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A pork bun is a classic Chinese type of dim sum or dumpling. It is most often associated with Cantonese cuisine and is called cha siu baau. The buns may also be called baozi, especially if they are filled with ingredients besides pork. The typical pork bun is, as the name would suggest, stuffed with pork in hoisin or barbecue sauce, and the filling is often colored dark brown or very red.
The more traditional way to cook a pork bun is by steaming it. This makes the yeast risen flour dough white in color. The exterior is sometimes cakey and dense, and when not steamed long enough, the interior can taste undercooked and doughy. Another method, which is popular in some North American Chinese restaurants, is to bake the pork buns. With a little glaze like egg wash, they become a deep golden brown, and often taste more fully cooked than the steamed variety.
Which type you’ll get in a Chinese restaurant largely depends upon the restaurant’s preference. Steamed pork buns seem more common since dim sum became popular. However if you live in an area with a good Chinese bakery, often present in large cities with significant Chinese American presence, you may find both types, with baked buns just as likely to be available as steamed ones.
Though some recipes for pork buns may utilize rice flour, in the US, wheat flour is more common. Leavened dough is rolled out into rounds, stuffed with the barbecued pork, and then pinched on top so the filling doesn’t leak out. If the buns are baked, the pinched top usually becomes the bottom so the bun has a round top. When served hot, as is usual, pork bun filling can be extremely hot, so you should be careful as you take your first few bites.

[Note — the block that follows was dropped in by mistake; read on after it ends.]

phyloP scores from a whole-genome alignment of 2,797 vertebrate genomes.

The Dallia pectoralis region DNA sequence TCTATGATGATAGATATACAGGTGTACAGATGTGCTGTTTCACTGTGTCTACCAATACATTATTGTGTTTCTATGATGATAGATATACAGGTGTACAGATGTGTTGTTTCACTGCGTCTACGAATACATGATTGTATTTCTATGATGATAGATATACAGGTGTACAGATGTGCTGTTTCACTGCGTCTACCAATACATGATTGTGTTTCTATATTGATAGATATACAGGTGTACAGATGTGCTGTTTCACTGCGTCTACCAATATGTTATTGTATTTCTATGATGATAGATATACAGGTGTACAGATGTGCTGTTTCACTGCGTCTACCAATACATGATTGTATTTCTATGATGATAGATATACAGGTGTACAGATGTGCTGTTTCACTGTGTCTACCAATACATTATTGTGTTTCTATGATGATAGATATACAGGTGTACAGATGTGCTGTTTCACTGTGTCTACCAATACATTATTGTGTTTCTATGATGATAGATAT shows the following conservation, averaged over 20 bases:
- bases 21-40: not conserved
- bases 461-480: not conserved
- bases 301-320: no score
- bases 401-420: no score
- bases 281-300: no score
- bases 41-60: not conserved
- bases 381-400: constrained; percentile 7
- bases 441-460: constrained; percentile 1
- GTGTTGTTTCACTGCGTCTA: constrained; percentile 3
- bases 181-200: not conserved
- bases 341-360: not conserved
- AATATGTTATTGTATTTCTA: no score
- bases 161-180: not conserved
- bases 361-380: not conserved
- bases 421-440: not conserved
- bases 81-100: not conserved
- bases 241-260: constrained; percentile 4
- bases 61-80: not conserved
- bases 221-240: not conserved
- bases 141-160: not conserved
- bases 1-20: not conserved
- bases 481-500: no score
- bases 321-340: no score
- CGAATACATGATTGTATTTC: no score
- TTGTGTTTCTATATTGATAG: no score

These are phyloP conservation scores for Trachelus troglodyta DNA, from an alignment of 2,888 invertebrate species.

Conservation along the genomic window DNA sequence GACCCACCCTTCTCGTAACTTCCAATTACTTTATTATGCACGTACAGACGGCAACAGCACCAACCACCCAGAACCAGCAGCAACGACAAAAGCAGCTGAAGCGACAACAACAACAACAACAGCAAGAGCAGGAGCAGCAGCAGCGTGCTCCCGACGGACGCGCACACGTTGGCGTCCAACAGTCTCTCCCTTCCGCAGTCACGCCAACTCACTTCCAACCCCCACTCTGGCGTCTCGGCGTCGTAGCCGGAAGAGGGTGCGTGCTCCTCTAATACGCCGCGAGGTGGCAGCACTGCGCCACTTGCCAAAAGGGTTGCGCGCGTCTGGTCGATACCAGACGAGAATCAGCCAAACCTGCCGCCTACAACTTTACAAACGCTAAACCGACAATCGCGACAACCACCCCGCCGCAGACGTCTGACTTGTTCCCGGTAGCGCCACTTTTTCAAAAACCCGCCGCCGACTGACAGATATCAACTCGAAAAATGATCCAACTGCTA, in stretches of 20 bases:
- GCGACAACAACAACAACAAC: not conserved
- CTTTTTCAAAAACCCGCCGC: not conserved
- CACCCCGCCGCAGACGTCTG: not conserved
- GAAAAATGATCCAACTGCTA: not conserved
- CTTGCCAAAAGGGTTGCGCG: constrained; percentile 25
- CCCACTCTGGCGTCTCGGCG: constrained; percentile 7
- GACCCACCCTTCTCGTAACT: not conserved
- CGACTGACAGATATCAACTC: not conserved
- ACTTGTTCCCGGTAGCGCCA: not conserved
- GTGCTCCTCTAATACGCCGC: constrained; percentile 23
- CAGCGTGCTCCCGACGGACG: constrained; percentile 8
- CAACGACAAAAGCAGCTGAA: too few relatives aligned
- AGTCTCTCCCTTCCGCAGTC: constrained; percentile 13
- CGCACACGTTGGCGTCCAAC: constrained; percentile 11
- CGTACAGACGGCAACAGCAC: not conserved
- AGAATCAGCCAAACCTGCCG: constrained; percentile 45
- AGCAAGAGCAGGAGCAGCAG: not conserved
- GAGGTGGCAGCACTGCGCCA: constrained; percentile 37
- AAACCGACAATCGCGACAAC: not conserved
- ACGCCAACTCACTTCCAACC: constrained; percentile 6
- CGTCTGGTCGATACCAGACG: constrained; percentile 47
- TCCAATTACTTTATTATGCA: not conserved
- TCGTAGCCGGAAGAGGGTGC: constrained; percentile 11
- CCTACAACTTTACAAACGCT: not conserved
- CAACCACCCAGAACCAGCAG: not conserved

You don’t have to keep to the familiar pork if you’d prefer something else. You can use shredded or finely chopped chicken instead. This is common in the Philippines where a pork bun may be called a siopao, instead. Not only is chicken popular, but siopao may be stuffed with shrimp, or ground beef. Each version of siapao may have a name that reflects changes in ingredients.
The pork bun has also inspired Hawaiian food. In Hawaii, you may see manapua on the menu instead of pork buns or cha siu baau. You’re likely to find these steamed instead of baked. Japanese and Vietnamese cuisines also make use of this bun, again, more often steamed than baked, with a variety of ingredients used to create the center.